bilingual wedding

Tips for a bilingual or multilingual wedding

Weddings of couples from two or more languages and cultures are becoming more common. A bilingual or multilingual wedding planning needs a special attention to the variety of their guests language skills.

Some couples opt to have a wedding celebration in each of their native countries. However you should count with the extra costs and organization. If it isn’t feasible to have two weddings, another option is to have one ceremony and include as much of both cultures in it as possible. But hosting a wedding for guests who don’t speak the same language runs the risk of many people feeling outsiders.

To keep everyone engaged and make all guests feel included in a bilingual or multilingual wedding you need to consider some aspects. I am listing here the main ones.

Wedding invitations

You have mainly two options: Create bilingual invites, or make different invitations for each language. It can be paper based or, if you are less concerned with formality, you can send an on-line invitation in two or more languages.

The bilingual invitations may make the use of icons and draws that everyone understands instead of text. But if you are going for different sets of invitations make sure you don’t mix up the different specimens.

Check here my tips for a bilingual wedding invitation.

Bilingual wedding invitations

Ceremony

I know the party is usually the most awaited part, however there is nothing to celebrate without your wedding ceremony! It is the heart of the event and it gives meaning to the celebration. That is why none of your guests should feel lost.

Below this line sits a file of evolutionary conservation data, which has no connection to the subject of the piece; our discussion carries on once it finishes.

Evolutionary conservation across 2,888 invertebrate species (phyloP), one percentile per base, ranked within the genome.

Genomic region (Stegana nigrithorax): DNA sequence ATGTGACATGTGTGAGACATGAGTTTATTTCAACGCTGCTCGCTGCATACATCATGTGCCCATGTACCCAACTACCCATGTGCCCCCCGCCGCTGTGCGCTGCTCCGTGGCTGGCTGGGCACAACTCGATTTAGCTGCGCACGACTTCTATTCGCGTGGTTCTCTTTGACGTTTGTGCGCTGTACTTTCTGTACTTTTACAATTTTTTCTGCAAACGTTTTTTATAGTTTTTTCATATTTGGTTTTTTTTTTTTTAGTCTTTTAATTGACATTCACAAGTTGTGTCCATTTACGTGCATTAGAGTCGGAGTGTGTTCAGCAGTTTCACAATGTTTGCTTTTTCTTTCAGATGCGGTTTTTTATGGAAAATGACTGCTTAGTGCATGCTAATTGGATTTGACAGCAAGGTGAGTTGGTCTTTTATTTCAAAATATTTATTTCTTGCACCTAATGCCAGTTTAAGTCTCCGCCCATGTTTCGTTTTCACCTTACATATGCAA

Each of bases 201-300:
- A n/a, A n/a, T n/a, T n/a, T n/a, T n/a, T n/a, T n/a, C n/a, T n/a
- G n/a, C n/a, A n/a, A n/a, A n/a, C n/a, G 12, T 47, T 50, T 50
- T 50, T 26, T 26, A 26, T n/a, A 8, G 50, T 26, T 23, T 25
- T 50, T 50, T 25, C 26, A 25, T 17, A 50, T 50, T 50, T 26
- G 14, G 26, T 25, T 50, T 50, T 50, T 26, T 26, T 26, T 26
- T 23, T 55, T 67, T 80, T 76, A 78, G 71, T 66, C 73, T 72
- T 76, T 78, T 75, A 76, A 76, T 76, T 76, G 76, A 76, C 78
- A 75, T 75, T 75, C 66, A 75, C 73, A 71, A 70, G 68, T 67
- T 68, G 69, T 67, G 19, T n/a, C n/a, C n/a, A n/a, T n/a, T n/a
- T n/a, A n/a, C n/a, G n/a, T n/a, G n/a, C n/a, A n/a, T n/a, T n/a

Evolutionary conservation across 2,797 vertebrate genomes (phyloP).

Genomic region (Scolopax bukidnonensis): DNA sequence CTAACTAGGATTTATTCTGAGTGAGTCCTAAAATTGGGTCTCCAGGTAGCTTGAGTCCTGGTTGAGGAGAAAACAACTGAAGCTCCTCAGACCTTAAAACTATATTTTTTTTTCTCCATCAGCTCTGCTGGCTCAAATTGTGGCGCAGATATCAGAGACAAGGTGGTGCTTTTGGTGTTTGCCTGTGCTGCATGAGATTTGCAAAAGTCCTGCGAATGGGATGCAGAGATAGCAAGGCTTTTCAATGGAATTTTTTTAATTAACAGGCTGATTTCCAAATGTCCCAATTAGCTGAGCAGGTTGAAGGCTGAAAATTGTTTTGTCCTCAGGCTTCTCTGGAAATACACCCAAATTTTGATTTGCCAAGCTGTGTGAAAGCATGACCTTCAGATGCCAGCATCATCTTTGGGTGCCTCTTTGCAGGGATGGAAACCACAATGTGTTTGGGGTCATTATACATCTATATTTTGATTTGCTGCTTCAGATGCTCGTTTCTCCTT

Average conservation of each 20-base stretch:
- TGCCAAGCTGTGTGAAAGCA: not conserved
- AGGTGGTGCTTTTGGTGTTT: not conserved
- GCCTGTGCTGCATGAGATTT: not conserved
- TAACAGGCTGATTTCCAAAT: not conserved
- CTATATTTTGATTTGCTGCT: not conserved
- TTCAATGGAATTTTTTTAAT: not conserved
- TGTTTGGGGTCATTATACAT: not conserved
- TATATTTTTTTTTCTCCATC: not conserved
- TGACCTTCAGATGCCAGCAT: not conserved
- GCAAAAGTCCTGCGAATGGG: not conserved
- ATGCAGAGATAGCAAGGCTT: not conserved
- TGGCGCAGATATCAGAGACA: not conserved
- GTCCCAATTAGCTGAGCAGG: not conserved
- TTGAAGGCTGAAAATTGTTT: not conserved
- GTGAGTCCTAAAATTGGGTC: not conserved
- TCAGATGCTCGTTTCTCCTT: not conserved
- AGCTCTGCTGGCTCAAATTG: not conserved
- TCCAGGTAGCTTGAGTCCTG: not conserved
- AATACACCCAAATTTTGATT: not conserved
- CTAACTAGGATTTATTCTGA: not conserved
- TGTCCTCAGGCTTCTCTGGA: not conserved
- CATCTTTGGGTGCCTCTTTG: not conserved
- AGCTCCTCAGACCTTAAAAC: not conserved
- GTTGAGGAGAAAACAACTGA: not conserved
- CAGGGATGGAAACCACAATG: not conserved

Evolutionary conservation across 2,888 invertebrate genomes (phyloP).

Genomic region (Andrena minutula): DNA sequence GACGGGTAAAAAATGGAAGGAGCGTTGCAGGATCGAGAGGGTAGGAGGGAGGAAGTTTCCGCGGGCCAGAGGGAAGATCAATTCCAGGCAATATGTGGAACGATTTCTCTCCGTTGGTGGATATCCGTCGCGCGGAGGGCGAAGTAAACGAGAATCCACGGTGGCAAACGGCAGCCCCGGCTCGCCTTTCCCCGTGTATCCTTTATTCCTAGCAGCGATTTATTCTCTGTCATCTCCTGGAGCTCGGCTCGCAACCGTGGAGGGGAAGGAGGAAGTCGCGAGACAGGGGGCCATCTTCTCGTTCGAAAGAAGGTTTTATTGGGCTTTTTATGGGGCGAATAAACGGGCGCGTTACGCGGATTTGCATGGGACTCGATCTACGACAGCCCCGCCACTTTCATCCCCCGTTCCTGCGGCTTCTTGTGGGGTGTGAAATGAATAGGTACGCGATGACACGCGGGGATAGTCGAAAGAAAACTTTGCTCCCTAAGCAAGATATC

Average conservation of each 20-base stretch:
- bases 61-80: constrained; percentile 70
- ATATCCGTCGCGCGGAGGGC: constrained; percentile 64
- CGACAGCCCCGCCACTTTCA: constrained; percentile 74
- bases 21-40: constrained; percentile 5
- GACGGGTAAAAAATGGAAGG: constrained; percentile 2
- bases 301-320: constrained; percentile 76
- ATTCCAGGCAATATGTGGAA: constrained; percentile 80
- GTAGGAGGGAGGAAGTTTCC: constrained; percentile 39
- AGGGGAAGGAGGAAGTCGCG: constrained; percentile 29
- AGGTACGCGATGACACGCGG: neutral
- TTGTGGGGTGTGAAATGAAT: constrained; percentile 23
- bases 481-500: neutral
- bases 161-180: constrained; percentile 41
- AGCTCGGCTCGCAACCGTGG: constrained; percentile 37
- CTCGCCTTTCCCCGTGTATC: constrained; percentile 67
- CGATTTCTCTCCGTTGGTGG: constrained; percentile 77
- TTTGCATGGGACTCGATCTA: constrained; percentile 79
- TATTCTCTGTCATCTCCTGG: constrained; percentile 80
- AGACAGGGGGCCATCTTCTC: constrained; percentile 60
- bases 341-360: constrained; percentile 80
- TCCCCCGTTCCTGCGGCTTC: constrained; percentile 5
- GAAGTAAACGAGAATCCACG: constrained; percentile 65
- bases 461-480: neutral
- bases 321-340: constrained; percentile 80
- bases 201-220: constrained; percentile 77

If you both understand one another’s native language, you can say your vows in your native language or in your future husband or wife native language.

For ceremonies which are primarily in one language, if they are short you can try to translate it to the other language. If you try to translate everything it may become to long and heavy. You can decide to translate only the main parts and/or intersperse it with poems, songs or readings in a another language.

One option, or add-on, would be to have a detailed translated ceremony program that may be followed by the guests of the second, third and so on languages. If needed you can use sections where the wedding traditions of each culture are explained . 

Short celebrations make it easier for you to make understandable in two or more languages.

Party translations

There will come some toasts, speeches and even maybe some slide presentations and vídeos. Some of them are planned by you and others may be surprises for you.

Try to translate or let someone interpret what you are planning and tell your guests about your preference to have everything understood by all guests. So, if they are planning on surprising you, they will count on the translation too.

…but don’t overdo it! 

It can be tempting to translate every little thing, but think about how long it will be if everything has to happen twice (or trice, or more…)! Also, small and sweet speeches will be more receptive. So try to make your speeches short and to the point.

Here 3 ways you can use to translate speeches, slide shows and videos:

  • You can simply make a pause on the speech or the original sound and say it in the other language. This option has the disadvantage of making everything longer. However, if you have a friend who could help you or hire an interpreter, you don’t need to translate it before hand.